The weather has been mostly fair over the last few days with a south westerly wind and some extremely sunny periods. The wind, although very light, changed today to north and then east north east. Things seem calm and relaxed as we watch our young birds fledge and learn to fend for themselves. Twelve Little Tern chicks, a juvenile Arctic Tern and two Ringed Plover chicks were seen at the Watch House this evening and the Sandwich Tern chicks are fishing quite proficiently by themselves all around the Point.
Some migrants have been passing through. Waders are on the move at this time of year and flocks of Oystercatchers have been moving west. The harbour is filling up with Whimbrel, Grey Plover and Turnstone.
Yesterday saw Nightingale, Pied Flycatcher, Stonechat and Whinchat, three Yellow Wagtails, Common Whitethroat, Garden Warbler, Wheatear, Cuckoo, Hobby and an adult Yellow-legged Gull.
Today the Cuckoo, Hobby and Wheatear were seen again, as well as two more Yellow Wagtails and a Sand Martin. Short-eared Owls sightings continue to be frequent in the dunes, two distinctive birds are easily identifiable by their different stages of moult. Marsh Harrier sightings have been less frequent, however four juvenile Marsh Harriers and a female were seen together a week ago, presumably the juveniles had all fledged from the same nest on the mainland and headed out to the point together.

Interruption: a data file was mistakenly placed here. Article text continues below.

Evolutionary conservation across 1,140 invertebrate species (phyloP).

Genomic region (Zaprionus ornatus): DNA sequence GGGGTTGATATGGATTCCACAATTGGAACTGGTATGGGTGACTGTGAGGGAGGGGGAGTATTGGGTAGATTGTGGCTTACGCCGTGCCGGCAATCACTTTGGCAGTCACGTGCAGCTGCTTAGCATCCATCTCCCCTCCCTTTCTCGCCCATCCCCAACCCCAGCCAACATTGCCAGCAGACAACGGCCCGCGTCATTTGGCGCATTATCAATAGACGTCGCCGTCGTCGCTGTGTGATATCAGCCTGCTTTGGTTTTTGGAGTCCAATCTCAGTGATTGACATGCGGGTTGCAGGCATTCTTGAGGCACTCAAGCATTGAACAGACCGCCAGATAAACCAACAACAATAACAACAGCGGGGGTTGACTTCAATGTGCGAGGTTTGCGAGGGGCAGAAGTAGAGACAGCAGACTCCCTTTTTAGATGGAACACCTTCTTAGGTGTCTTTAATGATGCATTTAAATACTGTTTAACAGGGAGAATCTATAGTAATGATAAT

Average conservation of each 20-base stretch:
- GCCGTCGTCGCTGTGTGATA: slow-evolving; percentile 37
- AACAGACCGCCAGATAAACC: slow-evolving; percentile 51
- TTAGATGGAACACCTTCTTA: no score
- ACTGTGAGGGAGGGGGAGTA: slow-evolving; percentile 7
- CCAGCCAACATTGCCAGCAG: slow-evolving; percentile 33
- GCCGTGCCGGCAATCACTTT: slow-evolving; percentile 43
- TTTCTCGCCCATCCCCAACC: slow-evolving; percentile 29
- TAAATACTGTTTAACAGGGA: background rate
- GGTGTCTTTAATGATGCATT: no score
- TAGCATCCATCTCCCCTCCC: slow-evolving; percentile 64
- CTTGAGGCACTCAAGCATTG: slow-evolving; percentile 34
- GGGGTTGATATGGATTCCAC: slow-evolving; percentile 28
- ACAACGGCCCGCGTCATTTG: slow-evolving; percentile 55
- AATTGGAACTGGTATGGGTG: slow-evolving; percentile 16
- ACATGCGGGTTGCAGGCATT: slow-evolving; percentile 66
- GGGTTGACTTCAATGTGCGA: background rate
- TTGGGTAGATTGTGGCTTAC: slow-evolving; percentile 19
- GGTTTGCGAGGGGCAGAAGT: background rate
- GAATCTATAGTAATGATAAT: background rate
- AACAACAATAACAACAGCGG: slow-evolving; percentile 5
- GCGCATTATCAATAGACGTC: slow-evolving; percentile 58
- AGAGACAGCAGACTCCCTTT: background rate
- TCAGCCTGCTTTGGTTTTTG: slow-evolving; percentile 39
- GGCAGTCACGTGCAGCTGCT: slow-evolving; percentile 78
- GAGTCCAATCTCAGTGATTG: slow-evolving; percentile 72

In the garden, behind the Lifeboat House, Linnets rattle the dried Lupin seed pods as they fly from the bushes. Amongst the Brambles we found several Emperor Moth caterpillars. Emperor Moths are one of the largest species of moth in the
, therefore it is no surprise that their caterpillars are also large and very hungry. UK